The more time you spend on things that you enjoy, the more value you inevitably provide. That’s where that correlation is. The more value you provide, the more money you make. It has nothing to do with anything else other than providing more value and making more money. It comes to a point where we might be segueing into this. A lot of people struggle to give up control. A lot of business owners inherently have egos because we think we can succeed at something by ourselves in the beginning. We have an ego to think that we do everything the best and we might do a particular thing the best in the beginning. That’s fine.
You can’t do everything the best.
You can’t do everything the best, but you can do some things the best. It’s those things that are not allowing you to focus on what you’re supposed to be doing. I was good at finance and accounting because I have a background in that. Does that make me money? No, it doesn’t make me money, but I’m good at it. It’s important to understand that being good at something doesn’t mean you need to keep doing it. It means you need to do the thing that moves the needle until you enjoy doing like those toys from my ten-month-old son. If I was trying to do every single thing and wear every hat in my business, do you think I had any time to play with my son, hang out with my wife or work on myself? No, you don’t. People have this idea that they have to work themselves into the ground to succeed. That is not true.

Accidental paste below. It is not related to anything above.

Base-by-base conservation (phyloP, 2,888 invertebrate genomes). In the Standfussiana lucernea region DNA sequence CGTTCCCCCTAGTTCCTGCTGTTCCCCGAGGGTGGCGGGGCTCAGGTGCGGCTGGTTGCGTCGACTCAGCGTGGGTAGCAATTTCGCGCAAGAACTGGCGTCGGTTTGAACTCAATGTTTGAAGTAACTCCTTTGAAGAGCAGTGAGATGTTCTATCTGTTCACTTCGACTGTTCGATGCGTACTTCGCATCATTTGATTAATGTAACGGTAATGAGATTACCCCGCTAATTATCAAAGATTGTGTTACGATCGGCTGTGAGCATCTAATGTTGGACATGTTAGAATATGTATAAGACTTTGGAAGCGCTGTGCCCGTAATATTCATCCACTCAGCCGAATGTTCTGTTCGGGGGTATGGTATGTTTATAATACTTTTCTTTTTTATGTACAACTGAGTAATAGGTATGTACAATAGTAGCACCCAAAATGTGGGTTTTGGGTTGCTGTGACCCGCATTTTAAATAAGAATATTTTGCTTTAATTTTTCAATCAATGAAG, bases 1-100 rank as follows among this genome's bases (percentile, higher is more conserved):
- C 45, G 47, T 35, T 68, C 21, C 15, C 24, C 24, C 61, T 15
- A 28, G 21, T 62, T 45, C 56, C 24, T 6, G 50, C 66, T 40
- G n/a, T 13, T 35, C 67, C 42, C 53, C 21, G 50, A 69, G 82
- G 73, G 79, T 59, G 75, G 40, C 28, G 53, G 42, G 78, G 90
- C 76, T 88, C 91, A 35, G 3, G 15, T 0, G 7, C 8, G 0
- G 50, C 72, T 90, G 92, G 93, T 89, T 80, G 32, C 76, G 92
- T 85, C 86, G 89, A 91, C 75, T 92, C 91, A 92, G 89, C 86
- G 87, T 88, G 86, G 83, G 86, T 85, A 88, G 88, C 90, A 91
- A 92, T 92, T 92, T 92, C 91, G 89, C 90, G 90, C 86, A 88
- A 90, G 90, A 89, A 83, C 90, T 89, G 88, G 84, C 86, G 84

I’ve had contractors come up to me and say, “What work do you specialize in?” I say, “We do it all.” That’s a big no-no to tell Mitch Stephen. You’re a contractor and you tell me that you do it all. I’m going to say to myself, “This guy is no good at anything. I can do a little plumbing. I do a little electrical, but what I’m good at is sheetrock.” There’s my sheetrock guy. What I want to do is sheetrock. The only exception to that is if there’s a foreman and they know how to hire good specialists. They’re an anomaly and you have to pay the markup, which is fine with me. If I’ve got a good form, I don’t have to worry about it and I have one. Let’s start with the obvious question. What separates you from the other VA finder, helper, labor people out there? You’re not the only one out there.
There’s DIY, do-it-yourself. You can go to Fiverr, Upwork and OnlineJobs.ph and those platforms are great. I’m not going to dog any of those platforms. The issue is oftentimes when you’re trying to find virtual staff, you need an employee, someone who will work for you long-term. That automatically removes Fiverr and Upwork because those are more project-based platforms.
The issue with those platforms, too, is they charge fees that go directly to that middleman. That’s that and they don’t offer any value. The only value Fiverr and Upwork offered by charging a fee is like, “I allowed you to come onto our website and find this person for project-based projects.” It removes those. You got OnlineJobs.ph, a great platform, probably the biggest hub for Filipino talent in the world
However, $100 or $70 a month does not mean that you hired someone. That means you have access to hire somebody. You have to pay before hiring someone, which is fine, but information overload. There are millions of people on there. Good luck finding who you’re looking for and spending all of your time interviewing people when you might not even know what you’re looking for. You can find a full-time employee there, but now it’s a concept of time. You have to spend a lot of time on that platform to find what you’re looking for.It's amazing when you focus on the thing you're good at how big that little department can get. Click To Tweet